Hi JB ... yes that gives you some idea of the varying opinions you will get in LOS ... even contractors that have been at the game for many years sometimes vary in their opinion and of course the specific details of the actual build ... spans etc ... will also come into play. Very little of what goes on here has a technical basis ... it's mostly learnt by watching others or what their boss or father or whoever used to do before they started up on their own. The passing on of bad, inadequate or simply misguided practise is commonplace ... hard to blame the person doing it ... it's the system that's at fault. I was taught that if you see something that doesn't look or seem right yourself ask questions or check it out for yourself ... don't just carry on regardless or until the customer complains.

If you are using the reinforced 5cm planks then they are mostly used simply as formwork and a 10cm pour over the top with mesh [usually 20 x 20 grid of 3mm or 4mm on wider spans] is fairly normal. If you tie them together as Roger has done and integrate them into the slab above by also tying them into the mesh [forming an homogeneous slab] then you could reduce the pour thickness to 7.5cm; unless the span is over 4 metres then best to stay with 10cm and use the tying in simply to ensure the pour and the planks remain attached over time.

If you go for Hollow Core slabs then you have some real strength in the slabs themselves [see tech specs in link to a manufacturer supplied below] and can reduce the pour to 5cm without the mesh if using a ready-mix delivery such as CPAC ... again good practise is to tie the slabs together ... they are pre-formed with a keyway at the sides that is filled with mortar/grout to ensure the slabs can't flex in the vertical plane relative to each other.

Fixing tiles ... normal practise here is to bed directly onto mortar [which is also effectively their screed] and this can vary in thickness dependent on the need for a slope to direct water flow in bathrooms and external applications, matching to adjoining spaces and often simply what the tilers are used to. It's very rare and quite pointless to go over 5cm in thickness unless circumstances dictate. On my upper floor I used 10cm Hollow Core slabs which were specified to give all the strength required for the spans involved and so the tiles were bedded directly onto the slabs with a minimum 5cm bed. Standard practise where I am from [UK] would be to finish the pour off with a a cement [no stones] screed and then lay the tiles on a thin adhesive bed .. much better should you ever wish to remove them but does require a level and flat screed. Not a common practise here but it does happen and you will find adhesive readily available in all the big stores and even some smaller ones.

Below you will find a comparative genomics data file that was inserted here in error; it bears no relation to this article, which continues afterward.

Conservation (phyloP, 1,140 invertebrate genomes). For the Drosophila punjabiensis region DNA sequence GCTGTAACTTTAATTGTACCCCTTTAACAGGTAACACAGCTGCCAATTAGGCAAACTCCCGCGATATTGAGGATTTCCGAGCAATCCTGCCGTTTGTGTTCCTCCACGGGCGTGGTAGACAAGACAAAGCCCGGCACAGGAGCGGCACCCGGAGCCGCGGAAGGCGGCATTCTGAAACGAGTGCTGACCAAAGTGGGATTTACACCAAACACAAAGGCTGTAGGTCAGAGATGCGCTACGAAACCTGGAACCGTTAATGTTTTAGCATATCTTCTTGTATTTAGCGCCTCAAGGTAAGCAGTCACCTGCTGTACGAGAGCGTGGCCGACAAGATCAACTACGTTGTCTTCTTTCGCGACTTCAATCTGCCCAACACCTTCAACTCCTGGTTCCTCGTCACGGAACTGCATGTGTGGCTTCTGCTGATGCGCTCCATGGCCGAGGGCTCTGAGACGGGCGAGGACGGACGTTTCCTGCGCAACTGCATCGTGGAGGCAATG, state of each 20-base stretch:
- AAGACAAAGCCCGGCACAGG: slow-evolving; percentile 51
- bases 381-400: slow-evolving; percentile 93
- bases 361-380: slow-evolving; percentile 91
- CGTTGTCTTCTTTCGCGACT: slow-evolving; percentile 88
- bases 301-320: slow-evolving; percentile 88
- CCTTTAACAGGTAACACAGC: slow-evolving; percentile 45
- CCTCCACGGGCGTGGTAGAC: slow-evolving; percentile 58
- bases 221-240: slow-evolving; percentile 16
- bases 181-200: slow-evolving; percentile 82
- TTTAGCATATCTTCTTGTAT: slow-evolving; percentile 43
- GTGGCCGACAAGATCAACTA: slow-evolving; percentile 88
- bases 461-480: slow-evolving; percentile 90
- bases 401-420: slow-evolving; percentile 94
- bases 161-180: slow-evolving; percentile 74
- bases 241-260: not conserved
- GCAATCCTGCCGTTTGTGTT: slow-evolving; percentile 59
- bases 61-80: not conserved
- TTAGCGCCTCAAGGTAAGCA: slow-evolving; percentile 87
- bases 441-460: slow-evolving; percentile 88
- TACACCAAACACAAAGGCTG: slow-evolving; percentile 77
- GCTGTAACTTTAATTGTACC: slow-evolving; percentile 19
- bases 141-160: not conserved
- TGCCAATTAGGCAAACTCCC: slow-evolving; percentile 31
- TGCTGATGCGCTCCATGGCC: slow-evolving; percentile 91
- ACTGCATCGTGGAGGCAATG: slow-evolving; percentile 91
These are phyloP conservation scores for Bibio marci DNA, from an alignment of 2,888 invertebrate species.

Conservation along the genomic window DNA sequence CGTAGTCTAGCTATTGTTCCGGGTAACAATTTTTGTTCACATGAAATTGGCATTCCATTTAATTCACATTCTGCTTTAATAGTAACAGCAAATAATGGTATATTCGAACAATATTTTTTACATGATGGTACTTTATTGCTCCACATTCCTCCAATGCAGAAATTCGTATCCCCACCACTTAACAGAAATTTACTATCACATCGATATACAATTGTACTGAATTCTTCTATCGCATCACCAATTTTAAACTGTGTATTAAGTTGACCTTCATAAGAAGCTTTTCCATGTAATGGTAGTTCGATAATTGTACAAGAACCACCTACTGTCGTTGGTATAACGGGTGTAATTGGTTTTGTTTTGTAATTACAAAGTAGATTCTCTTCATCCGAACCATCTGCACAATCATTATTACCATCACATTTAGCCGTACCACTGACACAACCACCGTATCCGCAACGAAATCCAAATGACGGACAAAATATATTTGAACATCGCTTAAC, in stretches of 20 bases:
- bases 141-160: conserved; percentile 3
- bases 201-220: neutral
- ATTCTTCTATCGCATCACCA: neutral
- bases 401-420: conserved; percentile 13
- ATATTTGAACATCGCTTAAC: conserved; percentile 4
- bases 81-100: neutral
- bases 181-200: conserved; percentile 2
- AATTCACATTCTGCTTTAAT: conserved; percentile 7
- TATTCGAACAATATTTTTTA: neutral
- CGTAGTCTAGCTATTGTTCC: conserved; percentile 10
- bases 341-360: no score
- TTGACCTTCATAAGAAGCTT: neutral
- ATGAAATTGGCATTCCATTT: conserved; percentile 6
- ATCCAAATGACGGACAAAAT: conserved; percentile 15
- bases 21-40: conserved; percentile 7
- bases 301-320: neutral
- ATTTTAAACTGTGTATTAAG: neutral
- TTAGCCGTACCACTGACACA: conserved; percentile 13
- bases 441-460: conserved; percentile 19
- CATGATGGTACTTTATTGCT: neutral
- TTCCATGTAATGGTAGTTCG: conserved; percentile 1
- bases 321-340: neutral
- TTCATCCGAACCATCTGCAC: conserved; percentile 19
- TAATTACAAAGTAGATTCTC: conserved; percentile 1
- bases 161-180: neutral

Hope this helps a little more ... ask questions if not.

Reinforced planks 5cm nominal.jpg
Reinforced planks 5cm nominal.jpg (39.42 KiB) Viewed 1127 times


Hollow Core slabs.jpg
Hollow Core slabs ... the spaces between are the keyways before mortar/grout inserted.


http://pccnew.pcc-concrete.co.th/index. ... -core-slab

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Re: How much concrete and rebar is needed over planks/slabs?

Postby JungleBiker » Mon Jul 11, 2011 7:36 pm

Thanks MGV12.

Well it looks like my idea to replace a sub-standard wooden floor with a concrete floor and tiles is scuppered as the thickness (at least 15cm it seems) would require me to cut away too much of the main concrete beams to enable the new floor to be level with some existing floor.

Thanks again everyone.

JB.
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Re: How much concrete and rebar is needed over planks/slabs?

Postby paragon » Wed Aug 03, 2011 4:10 am

As a contractor myself I couldn't of put it better than the above posters did. If you are replacing a base floor you may not need to reinforce the cement if you have running boards underneath. The safest option is to always go with reinforced concrete in my opinion. I would give it about 15cm either way.